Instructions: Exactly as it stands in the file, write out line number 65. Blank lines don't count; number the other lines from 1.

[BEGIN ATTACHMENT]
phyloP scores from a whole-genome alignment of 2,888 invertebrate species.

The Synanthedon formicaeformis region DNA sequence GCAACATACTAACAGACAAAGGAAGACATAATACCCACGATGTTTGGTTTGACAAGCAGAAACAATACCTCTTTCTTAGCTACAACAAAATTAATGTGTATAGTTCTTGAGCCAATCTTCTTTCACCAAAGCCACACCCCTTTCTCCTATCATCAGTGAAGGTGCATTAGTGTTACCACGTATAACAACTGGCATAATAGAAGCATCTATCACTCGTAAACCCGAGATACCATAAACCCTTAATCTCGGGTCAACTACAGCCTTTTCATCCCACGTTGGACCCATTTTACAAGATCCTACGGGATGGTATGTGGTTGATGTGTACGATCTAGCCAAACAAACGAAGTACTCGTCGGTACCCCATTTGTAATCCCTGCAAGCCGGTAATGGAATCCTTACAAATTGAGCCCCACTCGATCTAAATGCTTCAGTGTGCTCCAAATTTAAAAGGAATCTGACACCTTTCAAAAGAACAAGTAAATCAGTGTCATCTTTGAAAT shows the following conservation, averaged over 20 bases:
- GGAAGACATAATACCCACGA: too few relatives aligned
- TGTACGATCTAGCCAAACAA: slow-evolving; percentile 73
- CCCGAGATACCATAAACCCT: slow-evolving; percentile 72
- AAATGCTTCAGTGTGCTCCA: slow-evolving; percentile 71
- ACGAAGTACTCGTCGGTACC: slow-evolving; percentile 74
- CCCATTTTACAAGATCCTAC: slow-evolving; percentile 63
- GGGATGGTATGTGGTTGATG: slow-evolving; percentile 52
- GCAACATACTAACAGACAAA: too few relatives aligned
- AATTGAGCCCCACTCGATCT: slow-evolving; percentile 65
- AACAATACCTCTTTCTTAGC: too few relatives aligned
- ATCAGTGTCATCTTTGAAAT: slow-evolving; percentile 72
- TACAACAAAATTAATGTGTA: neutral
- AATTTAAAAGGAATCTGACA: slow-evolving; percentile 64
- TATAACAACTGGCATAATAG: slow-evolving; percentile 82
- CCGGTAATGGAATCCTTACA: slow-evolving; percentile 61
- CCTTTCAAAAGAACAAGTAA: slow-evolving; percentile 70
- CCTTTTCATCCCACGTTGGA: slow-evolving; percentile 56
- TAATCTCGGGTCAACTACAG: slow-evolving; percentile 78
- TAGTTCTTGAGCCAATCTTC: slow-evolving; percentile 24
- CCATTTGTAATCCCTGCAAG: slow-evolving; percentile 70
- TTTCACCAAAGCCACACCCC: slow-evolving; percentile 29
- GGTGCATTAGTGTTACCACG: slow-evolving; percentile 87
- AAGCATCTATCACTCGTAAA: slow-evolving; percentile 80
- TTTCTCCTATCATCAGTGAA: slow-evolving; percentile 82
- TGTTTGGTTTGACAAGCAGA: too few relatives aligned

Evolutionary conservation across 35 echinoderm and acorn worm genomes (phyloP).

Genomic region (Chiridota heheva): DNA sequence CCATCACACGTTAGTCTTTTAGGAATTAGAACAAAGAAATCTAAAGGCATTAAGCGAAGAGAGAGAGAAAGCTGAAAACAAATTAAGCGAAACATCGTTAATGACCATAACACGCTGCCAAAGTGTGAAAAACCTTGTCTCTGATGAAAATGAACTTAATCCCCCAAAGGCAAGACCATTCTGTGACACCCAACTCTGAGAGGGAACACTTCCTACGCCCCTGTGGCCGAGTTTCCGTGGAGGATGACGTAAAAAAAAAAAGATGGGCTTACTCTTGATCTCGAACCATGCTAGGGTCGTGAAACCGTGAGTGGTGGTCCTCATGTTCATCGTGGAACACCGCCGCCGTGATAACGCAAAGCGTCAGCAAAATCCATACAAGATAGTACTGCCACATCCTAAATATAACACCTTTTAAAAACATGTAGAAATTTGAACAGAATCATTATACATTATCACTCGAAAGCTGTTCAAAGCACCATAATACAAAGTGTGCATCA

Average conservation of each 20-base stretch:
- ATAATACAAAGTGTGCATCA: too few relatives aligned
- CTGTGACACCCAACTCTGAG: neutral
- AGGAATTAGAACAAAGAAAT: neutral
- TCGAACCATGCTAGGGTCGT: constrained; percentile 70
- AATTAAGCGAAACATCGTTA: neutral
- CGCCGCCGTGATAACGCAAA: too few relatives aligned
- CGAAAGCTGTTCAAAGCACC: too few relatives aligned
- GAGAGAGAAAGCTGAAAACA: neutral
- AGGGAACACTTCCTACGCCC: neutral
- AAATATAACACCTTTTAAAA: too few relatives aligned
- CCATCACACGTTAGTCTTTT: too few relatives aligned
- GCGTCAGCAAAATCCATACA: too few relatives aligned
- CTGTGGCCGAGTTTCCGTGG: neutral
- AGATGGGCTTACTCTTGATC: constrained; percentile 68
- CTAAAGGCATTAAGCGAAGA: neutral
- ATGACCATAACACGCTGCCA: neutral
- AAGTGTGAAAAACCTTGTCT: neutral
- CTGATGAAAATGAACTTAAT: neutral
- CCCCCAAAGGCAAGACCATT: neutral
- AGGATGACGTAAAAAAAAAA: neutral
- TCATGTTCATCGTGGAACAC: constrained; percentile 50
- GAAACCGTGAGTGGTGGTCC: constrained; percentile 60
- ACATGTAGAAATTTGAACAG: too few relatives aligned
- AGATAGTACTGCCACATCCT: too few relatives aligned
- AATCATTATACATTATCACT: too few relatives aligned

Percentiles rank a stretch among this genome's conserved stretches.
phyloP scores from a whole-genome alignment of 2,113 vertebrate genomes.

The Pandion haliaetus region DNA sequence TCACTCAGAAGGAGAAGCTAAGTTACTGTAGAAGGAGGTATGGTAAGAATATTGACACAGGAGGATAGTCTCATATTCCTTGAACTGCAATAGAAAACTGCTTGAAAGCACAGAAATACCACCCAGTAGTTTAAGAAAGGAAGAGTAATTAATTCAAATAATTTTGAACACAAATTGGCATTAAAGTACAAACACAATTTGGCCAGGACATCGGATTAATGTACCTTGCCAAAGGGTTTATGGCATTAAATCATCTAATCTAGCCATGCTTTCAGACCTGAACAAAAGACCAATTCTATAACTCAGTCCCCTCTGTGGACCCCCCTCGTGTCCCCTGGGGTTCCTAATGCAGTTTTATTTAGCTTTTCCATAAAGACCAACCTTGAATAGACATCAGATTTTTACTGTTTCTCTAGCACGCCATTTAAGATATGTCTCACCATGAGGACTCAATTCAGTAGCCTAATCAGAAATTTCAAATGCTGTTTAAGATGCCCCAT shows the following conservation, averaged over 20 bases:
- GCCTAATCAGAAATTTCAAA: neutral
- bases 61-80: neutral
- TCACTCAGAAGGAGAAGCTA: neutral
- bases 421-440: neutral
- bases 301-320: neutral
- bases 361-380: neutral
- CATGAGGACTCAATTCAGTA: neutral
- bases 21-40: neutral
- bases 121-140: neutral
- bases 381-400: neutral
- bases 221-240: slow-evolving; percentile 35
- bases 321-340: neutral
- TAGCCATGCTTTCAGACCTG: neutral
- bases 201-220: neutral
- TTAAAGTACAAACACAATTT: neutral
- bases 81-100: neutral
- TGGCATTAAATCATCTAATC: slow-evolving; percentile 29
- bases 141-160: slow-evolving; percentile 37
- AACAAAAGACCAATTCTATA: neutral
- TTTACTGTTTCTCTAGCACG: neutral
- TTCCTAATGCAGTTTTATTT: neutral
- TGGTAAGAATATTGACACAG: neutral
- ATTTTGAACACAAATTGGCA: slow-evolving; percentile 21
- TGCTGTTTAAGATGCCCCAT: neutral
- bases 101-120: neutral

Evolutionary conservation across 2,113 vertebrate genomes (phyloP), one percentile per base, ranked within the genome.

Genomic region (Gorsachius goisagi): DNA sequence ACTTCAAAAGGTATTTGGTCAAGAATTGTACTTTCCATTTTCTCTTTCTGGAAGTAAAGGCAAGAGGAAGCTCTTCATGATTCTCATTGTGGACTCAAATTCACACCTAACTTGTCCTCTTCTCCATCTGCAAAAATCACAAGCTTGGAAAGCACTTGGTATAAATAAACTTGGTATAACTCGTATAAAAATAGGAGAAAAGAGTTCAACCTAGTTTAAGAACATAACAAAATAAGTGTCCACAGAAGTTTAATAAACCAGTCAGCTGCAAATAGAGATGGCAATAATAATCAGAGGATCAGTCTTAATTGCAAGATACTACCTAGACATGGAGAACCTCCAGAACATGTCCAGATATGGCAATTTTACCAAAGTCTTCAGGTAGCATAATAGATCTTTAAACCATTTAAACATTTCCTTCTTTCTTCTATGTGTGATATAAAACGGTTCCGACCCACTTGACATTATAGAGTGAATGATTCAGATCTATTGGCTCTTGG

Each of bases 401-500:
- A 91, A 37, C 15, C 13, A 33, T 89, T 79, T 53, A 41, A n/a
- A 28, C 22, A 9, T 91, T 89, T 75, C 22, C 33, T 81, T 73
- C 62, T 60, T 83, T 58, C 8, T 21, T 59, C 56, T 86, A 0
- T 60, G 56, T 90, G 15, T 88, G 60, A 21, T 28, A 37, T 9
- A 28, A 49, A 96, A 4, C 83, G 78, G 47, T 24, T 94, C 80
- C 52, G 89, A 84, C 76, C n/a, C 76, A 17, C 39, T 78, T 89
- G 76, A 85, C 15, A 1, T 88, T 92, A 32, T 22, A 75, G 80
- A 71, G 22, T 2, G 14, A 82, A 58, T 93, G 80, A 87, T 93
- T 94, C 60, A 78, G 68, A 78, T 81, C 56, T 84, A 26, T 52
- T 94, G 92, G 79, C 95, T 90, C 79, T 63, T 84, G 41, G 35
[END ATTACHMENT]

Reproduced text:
- CATGAGGACTCAATTCAGTA: neutral